2016 is the year of the web browser

Not every year, a new browser is born, but it looks like 2016 is going to be very special. Not one, but two browsers will hit version 1.0 soon (edit: Vivaldi is out now). Both Vivaldi, from Opera co-founder Jon S. von Tetzchner, and Brave, from JavaScript creator Brendan Eich, are based on Chrome (Chromium), but they are not the same.

Vivaldi is more of a re-skin of Chrome, with a lot of customization options and a bunch of additions (some of which are on the way, like mail). There is still a lot of Chrome code left, not sure if they will ever get rid of that. Personally, I don’t mind, because it makes it makes the switch easier. Also, Vivaldi currently only has a desktop version.
Vivaldi grew out of a frustration some of the early day Opera employees had. Opera rebooted itself a few years ago, ditching a lot of features including its own Presto rendering engine. The new browser was based on Chrome, but was also much simpler than Opera 12. A lot of users didn’t like this new direction. Vivaldi hopes to be a browser for “power users”.

Brave is on desktop, Android and iOS and while the desktop browser is based on Chrome, the iOS version is based on Firefox. On Android, Link Bubble forms the base and allows you to load sites in a bubble and open them when they’re finished, which means that the user spends less time waiting for sites to load. The experience of using the browser will be kinda different on every platform, but at the same time, I think a modern browser should adapt to specific use cases.
Something all versions have in common is tracking protection and ad blocking/replacing. Brave plans to get rid of normal ads that may violate our privacy and replace them with ads that are based on what the browser sees about you, but then anonymously.
Brave seems to be a much more stripped-down version of Chrome; there probably isn’t really a way you can tell it’s based on Google’s browser. Unlike Vivaldi, Brave is completely open-source.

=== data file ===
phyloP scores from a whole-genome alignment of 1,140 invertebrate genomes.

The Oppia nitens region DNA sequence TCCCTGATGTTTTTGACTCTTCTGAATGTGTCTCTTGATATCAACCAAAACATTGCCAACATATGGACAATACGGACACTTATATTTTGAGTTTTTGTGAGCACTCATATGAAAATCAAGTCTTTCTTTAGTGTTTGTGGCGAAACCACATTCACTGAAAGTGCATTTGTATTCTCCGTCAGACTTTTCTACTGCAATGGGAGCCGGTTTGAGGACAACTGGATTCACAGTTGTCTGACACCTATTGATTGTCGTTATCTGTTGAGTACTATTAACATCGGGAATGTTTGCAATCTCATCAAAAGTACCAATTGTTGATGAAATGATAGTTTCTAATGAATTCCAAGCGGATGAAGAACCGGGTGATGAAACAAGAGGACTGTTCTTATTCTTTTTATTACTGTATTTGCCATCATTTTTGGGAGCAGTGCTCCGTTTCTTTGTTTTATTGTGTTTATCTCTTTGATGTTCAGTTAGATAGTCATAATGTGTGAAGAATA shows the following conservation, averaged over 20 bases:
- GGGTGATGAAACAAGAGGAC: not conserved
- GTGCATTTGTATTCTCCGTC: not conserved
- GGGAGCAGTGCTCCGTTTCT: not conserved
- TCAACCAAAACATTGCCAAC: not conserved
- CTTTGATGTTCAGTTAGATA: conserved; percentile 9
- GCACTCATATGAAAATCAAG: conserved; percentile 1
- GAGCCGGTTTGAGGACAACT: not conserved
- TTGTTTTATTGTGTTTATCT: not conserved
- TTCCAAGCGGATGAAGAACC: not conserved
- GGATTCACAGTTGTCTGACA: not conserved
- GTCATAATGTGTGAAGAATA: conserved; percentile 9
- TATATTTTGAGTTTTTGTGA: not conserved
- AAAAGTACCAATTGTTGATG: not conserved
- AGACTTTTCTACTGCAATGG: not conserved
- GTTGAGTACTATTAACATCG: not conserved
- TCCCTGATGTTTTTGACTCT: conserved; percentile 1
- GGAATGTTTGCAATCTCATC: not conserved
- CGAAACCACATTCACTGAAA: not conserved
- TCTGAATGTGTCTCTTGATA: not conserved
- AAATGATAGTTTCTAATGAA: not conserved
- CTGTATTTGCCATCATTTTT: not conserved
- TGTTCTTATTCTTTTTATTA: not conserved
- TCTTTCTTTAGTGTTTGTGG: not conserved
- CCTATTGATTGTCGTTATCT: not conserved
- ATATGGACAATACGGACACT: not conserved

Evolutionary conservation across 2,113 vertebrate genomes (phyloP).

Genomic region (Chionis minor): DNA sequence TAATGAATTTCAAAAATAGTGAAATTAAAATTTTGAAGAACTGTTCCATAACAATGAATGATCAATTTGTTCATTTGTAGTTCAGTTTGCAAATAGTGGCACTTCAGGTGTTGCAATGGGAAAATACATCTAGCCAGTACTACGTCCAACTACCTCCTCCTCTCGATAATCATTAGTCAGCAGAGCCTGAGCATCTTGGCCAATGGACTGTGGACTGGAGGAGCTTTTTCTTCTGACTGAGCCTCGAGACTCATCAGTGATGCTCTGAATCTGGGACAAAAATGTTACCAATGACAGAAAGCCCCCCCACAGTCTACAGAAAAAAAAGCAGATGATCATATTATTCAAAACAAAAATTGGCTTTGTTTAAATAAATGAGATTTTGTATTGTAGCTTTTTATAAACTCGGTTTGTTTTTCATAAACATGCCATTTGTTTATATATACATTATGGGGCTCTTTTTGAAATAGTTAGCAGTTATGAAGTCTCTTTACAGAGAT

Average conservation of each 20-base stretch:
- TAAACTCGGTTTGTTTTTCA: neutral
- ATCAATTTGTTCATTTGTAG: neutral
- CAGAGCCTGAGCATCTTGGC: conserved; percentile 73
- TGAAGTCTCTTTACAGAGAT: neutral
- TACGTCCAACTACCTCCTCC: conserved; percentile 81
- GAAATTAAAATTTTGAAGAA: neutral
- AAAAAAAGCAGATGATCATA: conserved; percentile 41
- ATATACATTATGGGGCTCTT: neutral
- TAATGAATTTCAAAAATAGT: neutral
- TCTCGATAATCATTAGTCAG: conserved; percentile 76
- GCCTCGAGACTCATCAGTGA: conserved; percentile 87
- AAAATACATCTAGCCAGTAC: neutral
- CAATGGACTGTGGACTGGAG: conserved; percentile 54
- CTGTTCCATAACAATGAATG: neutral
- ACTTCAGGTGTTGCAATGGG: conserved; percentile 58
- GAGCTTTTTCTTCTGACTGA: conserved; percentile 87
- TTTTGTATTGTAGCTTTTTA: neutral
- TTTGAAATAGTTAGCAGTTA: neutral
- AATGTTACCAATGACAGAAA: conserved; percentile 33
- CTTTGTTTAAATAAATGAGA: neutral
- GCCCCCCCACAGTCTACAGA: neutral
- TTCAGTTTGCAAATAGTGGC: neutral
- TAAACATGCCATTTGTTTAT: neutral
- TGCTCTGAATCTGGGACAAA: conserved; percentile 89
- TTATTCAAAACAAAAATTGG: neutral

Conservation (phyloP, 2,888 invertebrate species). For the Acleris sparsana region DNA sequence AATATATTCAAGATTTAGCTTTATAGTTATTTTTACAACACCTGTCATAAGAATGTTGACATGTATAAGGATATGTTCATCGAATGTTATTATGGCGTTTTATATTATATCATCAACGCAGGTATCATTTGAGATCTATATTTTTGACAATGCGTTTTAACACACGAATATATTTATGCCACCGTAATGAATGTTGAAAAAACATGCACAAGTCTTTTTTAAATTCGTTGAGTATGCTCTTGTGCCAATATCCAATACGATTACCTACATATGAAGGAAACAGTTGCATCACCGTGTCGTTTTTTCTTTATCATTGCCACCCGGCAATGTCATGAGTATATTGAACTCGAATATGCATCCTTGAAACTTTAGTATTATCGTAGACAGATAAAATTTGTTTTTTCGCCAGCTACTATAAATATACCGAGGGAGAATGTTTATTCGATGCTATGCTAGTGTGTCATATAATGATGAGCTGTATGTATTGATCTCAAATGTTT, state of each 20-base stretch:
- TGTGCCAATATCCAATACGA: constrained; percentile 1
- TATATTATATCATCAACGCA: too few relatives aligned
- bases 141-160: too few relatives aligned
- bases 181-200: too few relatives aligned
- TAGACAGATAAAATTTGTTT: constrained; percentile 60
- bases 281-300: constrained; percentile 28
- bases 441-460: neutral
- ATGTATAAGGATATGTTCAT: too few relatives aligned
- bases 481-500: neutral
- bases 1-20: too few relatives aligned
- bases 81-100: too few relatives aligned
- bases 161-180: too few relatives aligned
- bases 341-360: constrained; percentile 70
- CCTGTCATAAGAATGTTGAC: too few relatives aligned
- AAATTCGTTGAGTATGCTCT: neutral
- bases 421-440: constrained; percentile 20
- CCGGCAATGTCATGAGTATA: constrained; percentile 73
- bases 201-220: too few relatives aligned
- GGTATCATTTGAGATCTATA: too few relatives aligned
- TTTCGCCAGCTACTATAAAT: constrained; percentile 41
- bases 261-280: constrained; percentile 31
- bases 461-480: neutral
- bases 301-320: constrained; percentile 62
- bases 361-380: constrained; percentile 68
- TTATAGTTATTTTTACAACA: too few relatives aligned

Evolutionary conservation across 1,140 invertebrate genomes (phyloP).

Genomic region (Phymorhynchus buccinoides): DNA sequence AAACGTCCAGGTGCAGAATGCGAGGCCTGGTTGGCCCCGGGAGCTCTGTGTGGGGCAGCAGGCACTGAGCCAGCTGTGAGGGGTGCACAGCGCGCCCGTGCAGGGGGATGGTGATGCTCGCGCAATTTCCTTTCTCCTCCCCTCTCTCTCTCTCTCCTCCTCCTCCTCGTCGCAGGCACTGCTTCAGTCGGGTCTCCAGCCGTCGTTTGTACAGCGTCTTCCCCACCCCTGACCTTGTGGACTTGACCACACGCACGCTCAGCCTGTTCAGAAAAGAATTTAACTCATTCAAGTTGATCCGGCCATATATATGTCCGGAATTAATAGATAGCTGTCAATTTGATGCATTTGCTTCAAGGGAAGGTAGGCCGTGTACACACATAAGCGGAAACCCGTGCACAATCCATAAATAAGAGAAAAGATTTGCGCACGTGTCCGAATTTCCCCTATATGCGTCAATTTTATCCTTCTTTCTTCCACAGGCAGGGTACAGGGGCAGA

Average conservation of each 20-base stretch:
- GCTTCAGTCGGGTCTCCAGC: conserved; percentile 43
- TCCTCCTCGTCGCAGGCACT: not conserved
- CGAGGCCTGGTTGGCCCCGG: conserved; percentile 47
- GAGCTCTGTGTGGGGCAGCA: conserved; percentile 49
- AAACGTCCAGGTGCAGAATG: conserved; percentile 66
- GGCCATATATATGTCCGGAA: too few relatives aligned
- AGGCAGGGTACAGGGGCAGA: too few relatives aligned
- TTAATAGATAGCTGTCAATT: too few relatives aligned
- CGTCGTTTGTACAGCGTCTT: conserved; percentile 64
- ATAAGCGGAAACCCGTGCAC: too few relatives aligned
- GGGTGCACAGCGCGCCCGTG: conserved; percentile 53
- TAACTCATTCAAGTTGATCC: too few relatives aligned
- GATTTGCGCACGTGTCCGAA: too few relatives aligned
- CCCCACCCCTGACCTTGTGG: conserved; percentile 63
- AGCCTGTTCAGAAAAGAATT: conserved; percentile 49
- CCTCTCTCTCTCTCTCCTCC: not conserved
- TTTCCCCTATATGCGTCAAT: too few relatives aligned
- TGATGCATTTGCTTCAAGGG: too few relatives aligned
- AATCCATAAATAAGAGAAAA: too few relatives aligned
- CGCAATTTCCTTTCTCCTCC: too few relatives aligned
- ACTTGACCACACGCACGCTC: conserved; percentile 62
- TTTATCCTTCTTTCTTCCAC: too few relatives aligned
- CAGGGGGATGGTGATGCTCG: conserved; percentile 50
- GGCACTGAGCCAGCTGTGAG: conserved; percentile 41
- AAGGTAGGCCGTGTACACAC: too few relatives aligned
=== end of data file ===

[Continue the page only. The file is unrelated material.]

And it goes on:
Vivaldi and Brave took a very different approach when it comes to getting it out the door. Vivaldi went through a long technical preview phase that saw a couple bigger releases, as well as regular snapshots. It’s currently in beta and will see a stable release “when it’s ready”. Brave released on all major platforms around the same time, maintaining the momentum of the announcement, but the desktop version is at an 0.7 dev release right now, meaning that it probably isn’t ready for daily usage.

In terms of features, Vivaldi has a lot more than Brave right now, but Brave appears to load pages really fast, beating Chrome in JavaScript benchmarks in my tests (probably not a surprise, huh).
The main idea and goals behind the browsers are different. I’ve been using Vivaldi every now and then for quite a while and it’s probably going to be the browser I will use the most. But I’m also someone that has about 10 different browsers installed, so I’ll be switching a lot nonetheless.

Microsoft Edge

Then there is also Microsoft Edge. Although the browser isn’t exactly new in 2016, it still misses a lot of features that other browsers have (even Internet Explorer has extensions). The only thing that pleases me right now is the fast startup time, but other than that, there isn’t a lot of exiting stuff. Sure, you can draw on pages and there is a reading mode, but without extensions like password managers and adblockers, I don’t expect many people to switch from Chrome or Firefox.
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